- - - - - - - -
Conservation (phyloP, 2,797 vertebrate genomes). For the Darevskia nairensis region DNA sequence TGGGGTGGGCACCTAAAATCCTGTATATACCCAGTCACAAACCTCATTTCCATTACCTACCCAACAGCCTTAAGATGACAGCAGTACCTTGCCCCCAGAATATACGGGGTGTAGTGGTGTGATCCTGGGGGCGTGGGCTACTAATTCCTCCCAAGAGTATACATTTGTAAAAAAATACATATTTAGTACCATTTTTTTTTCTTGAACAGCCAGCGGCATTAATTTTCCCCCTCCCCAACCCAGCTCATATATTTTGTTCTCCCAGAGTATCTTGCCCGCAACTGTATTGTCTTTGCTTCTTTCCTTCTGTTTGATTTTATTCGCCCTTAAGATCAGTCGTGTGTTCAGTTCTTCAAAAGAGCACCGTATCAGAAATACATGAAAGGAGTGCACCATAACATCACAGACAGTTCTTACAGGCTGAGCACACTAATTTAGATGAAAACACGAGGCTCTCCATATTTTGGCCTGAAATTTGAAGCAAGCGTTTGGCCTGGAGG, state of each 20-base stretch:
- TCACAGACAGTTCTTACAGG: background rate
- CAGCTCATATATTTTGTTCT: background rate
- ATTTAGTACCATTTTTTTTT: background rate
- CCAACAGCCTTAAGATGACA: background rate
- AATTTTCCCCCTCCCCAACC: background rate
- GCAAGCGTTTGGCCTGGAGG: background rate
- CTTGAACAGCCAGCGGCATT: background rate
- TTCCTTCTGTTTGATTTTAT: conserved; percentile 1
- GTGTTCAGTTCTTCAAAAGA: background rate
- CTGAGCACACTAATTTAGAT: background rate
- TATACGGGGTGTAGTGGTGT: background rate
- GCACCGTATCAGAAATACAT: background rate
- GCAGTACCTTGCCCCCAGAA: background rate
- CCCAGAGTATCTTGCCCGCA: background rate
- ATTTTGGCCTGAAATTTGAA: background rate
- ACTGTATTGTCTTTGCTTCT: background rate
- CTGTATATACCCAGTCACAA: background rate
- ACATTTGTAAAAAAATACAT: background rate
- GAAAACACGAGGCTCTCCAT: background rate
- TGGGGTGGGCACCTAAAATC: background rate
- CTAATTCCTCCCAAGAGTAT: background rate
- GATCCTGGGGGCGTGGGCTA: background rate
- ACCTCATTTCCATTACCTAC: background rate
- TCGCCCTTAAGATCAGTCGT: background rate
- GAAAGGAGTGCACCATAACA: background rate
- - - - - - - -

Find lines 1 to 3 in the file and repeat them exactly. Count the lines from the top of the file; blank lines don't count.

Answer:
Conservation (phyloP, 2,797 vertebrate genomes). For the Darevskia nairensis region DNA sequence TGGGGTGGGCACCTAAAATCCTGTATATACCCAGTCACAAACCTCATTTCCATTACCTACCCAACAGCCTTAAGATGACAGCAGTACCTTGCCCCCAGAATATACGGGGTGTAGTGGTGTGATCCTGGGGGCGTGGGCTACTAATTCCTCCCAAGAGTATACATTTGTAAAAAAATACATATTTAGTACCATTTTTTTTTCTTGAACAGCCAGCGGCATTAATTTTCCCCCTCCCCAACCCAGCTCATATATTTTGTTCTCCCAGAGTATCTTGCCCGCAACTGTATTGTCTTTGCTTCTTTCCTTCTGTTTGATTTTATTCGCCCTTAAGATCAGTCGTGTGTTCAGTTCTTCAAAAGAGCACCGTATCAGAAATACATGAAAGGAGTGCACCATAACATCACAGACAGTTCTTACAGGCTGAGCACACTAATTTAGATGAAAACACGAGGCTCTCCATATTTTGGCCTGAAATTTGAAGCAAGCGTTTGGCCTGGAGG, state of each 20-base stretch:
- TCACAGACAGTTCTTACAGG: background rate
- CAGCTCATATATTTTGTTCT: background rate